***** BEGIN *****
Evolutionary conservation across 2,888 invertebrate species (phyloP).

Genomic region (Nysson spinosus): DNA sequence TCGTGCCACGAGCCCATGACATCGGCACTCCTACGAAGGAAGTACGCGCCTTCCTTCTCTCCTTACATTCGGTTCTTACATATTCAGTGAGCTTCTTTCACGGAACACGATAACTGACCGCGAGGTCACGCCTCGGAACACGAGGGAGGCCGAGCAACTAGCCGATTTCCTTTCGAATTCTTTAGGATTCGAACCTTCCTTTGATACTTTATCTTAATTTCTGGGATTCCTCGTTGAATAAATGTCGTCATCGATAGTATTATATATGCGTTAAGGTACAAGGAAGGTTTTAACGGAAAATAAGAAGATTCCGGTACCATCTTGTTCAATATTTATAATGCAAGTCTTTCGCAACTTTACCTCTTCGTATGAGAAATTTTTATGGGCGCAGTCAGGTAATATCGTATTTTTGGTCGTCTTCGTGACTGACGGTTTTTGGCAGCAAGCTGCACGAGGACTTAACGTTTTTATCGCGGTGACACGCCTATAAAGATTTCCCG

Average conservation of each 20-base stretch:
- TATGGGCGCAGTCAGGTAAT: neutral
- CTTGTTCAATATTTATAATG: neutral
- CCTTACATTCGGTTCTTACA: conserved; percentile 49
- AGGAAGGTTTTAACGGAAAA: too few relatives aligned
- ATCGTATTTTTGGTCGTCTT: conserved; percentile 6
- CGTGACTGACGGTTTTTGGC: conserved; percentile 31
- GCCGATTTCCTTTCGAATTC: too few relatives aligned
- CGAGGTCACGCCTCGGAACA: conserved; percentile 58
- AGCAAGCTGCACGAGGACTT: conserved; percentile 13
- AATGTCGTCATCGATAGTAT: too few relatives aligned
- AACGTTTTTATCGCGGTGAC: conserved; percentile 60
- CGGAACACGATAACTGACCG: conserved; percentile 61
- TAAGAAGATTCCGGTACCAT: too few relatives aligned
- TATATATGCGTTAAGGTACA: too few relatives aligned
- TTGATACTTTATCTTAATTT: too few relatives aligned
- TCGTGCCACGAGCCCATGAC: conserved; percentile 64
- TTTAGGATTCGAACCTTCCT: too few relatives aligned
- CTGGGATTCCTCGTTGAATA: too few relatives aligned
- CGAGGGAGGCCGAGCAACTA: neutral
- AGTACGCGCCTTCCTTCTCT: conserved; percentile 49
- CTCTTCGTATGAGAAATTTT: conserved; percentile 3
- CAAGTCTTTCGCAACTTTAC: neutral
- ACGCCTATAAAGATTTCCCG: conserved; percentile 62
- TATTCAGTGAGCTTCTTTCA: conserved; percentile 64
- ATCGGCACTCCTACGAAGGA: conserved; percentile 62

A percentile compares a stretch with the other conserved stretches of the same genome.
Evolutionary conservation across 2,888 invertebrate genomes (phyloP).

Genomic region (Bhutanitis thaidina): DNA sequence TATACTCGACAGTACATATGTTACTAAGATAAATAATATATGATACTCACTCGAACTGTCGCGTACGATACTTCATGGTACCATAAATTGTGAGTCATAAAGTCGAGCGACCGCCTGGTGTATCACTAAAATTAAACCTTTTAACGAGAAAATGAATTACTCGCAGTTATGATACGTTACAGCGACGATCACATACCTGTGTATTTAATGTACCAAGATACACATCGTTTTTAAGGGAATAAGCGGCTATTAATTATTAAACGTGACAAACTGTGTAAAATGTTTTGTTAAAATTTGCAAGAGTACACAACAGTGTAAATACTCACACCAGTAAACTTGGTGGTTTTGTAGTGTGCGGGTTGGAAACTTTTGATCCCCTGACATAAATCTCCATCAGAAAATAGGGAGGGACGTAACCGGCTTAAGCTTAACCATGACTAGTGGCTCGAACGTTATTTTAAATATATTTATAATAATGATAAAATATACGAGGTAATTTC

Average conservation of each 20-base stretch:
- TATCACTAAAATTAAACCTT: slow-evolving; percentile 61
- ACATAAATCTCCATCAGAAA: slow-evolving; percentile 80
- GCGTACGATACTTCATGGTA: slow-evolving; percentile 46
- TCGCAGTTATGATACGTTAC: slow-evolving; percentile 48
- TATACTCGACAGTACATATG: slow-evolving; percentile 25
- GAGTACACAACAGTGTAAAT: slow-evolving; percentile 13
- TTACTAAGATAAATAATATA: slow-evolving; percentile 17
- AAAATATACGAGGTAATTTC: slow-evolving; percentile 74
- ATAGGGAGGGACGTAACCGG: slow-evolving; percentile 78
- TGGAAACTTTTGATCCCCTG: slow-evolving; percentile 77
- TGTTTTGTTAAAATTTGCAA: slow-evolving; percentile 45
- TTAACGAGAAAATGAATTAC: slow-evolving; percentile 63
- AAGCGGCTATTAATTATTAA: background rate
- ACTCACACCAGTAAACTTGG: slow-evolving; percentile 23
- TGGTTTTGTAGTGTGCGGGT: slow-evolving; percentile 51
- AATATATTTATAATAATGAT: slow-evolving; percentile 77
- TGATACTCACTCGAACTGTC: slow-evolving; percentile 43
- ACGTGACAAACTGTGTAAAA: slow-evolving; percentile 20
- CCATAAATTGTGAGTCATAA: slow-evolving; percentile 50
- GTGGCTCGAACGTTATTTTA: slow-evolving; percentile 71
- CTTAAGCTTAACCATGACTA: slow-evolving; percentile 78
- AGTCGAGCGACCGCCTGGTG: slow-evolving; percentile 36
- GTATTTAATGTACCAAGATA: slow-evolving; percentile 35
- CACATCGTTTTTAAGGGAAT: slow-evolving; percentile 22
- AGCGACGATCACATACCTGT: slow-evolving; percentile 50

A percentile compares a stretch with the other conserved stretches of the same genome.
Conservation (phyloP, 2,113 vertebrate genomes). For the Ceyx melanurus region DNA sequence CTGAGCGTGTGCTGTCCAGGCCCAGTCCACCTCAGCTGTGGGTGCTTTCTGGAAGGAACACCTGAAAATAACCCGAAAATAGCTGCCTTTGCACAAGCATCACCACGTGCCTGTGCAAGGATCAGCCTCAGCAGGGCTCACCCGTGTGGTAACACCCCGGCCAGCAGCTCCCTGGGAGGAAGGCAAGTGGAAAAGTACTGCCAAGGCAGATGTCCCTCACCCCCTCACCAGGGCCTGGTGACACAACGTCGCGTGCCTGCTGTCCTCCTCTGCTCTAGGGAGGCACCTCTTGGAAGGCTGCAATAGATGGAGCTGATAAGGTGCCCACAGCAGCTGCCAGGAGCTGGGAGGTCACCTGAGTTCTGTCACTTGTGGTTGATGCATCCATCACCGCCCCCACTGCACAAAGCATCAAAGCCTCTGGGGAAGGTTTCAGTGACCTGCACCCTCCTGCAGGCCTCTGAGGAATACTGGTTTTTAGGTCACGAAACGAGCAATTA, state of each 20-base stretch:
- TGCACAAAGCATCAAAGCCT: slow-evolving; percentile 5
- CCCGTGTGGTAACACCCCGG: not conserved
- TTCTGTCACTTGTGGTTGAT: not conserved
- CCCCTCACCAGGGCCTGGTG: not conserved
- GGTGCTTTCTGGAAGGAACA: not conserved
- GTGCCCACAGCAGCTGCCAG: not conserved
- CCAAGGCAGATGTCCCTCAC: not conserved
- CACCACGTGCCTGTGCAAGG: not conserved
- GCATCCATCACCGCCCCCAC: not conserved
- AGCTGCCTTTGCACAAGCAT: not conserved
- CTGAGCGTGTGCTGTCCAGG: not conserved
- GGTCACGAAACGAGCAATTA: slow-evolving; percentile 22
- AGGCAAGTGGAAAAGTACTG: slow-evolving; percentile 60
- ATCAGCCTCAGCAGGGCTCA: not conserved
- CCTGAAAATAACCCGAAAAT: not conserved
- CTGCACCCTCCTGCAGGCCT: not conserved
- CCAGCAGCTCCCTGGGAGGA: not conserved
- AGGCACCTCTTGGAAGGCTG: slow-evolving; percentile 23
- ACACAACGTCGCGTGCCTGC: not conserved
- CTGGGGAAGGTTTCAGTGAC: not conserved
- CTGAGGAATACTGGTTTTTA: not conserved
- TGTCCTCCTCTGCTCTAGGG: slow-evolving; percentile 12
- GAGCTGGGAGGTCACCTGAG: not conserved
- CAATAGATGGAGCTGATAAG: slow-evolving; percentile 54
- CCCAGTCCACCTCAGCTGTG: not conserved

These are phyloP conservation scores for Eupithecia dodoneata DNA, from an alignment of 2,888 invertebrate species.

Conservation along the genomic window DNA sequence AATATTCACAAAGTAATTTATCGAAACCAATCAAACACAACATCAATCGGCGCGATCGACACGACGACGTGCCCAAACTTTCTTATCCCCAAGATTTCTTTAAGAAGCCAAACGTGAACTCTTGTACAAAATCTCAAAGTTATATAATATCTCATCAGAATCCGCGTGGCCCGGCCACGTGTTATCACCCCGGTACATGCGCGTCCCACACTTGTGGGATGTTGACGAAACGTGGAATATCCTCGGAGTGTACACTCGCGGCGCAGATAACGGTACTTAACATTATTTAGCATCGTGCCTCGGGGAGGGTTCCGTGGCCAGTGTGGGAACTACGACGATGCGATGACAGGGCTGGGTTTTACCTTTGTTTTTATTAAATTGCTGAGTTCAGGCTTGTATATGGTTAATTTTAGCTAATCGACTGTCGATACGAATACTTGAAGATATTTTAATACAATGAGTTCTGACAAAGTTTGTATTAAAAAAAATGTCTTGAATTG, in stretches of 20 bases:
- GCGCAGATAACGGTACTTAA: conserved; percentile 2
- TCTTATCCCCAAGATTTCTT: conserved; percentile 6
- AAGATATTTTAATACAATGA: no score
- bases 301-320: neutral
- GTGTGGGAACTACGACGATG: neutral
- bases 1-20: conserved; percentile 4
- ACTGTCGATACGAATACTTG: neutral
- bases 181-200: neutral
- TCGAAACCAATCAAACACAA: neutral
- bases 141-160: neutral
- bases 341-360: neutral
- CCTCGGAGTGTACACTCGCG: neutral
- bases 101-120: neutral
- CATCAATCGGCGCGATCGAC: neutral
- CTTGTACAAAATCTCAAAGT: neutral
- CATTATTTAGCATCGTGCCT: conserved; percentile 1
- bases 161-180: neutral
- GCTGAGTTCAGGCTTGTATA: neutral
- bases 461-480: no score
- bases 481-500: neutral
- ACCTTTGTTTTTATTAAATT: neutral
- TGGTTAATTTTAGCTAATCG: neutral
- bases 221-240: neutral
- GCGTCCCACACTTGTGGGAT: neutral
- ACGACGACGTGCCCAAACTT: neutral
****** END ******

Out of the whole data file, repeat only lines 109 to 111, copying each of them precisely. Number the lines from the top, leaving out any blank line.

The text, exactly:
- bases 221-240: neutral
- GCGTCCCACACTTGTGGGAT: neutral
- ACGACGACGTGCCCAAACTT: neutral